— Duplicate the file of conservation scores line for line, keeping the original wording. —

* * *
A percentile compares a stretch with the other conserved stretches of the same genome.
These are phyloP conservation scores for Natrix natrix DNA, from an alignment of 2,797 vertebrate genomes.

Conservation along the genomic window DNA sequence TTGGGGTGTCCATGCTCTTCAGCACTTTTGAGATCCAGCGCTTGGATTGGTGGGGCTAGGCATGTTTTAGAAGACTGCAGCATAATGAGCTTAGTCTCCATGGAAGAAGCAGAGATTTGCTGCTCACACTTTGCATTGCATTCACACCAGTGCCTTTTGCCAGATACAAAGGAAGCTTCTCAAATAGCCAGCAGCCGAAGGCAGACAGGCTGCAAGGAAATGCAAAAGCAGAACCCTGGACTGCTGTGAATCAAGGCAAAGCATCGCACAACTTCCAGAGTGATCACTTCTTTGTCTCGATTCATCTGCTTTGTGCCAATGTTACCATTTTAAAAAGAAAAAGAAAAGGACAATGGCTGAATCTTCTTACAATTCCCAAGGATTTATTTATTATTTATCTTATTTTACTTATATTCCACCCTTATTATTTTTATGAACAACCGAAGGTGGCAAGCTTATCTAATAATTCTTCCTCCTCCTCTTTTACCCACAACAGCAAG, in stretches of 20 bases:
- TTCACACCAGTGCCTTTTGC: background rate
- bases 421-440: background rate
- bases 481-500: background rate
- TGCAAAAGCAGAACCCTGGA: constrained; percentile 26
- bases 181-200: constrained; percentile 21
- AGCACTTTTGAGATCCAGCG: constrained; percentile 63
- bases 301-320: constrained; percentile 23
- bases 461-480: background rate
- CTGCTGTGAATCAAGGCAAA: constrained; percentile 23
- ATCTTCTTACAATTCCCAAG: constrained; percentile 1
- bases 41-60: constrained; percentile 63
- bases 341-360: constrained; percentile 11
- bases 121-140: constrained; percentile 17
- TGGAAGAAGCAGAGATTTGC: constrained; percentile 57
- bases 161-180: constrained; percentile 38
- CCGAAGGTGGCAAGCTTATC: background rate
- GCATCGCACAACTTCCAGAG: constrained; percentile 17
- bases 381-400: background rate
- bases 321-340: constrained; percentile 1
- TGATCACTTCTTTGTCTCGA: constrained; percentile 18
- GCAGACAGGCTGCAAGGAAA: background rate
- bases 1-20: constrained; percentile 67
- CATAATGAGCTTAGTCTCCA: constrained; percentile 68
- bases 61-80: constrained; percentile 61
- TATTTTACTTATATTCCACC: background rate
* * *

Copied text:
A percentile compares a stretch with the other conserved stretches of the same genome.
These are phyloP conservation scores for Natrix natrix DNA, from an alignment of 2,797 vertebrate genomes.

Conservation along the genomic window DNA sequence TTGGGGTGTCCATGCTCTTCAGCACTTTTGAGATCCAGCGCTTGGATTGGTGGGGCTAGGCATGTTTTAGAAGACTGCAGCATAATGAGCTTAGTCTCCATGGAAGAAGCAGAGATTTGCTGCTCACACTTTGCATTGCATTCACACCAGTGCCTTTTGCCAGATACAAAGGAAGCTTCTCAAATAGCCAGCAGCCGAAGGCAGACAGGCTGCAAGGAAATGCAAAAGCAGAACCCTGGACTGCTGTGAATCAAGGCAAAGCATCGCACAACTTCCAGAGTGATCACTTCTTTGTCTCGATTCATCTGCTTTGTGCCAATGTTACCATTTTAAAAAGAAAAAGAAAAGGACAATGGCTGAATCTTCTTACAATTCCCAAGGATTTATTTATTATTTATCTTATTTTACTTATATTCCACCCTTATTATTTTTATGAACAACCGAAGGTGGCAAGCTTATCTAATAATTCTTCCTCCTCCTCTTTTACCCACAACAGCAAG, in stretches of 20 bases:
- TTCACACCAGTGCCTTTTGC: background rate
- bases 421-440: background rate
- bases 481-500: background rate
- TGCAAAAGCAGAACCCTGGA: constrained; percentile 26
- bases 181-200: constrained; percentile 21
- AGCACTTTTGAGATCCAGCG: constrained; percentile 63
- bases 301-320: constrained; percentile 23
- bases 461-480: background rate
- CTGCTGTGAATCAAGGCAAA: constrained; percentile 23
- ATCTTCTTACAATTCCCAAG: constrained; percentile 1
- bases 41-60: constrained; percentile 63
- bases 341-360: constrained; percentile 11
- bases 121-140: constrained; percentile 17
- TGGAAGAAGCAGAGATTTGC: constrained; percentile 57
- bases 161-180: constrained; percentile 38
- CCGAAGGTGGCAAGCTTATC: background rate
- GCATCGCACAACTTCCAGAG: constrained; percentile 17
- bases 381-400: background rate
- bases 321-340: constrained; percentile 1
- TGATCACTTCTTTGTCTCGA: constrained; percentile 18
- GCAGACAGGCTGCAAGGAAA: background rate
- bases 1-20: constrained; percentile 67
- CATAATGAGCTTAGTCTCCA: constrained; percentile 68
- bases 61-80: constrained; percentile 61
- TATTTTACTTATATTCCACC: background rate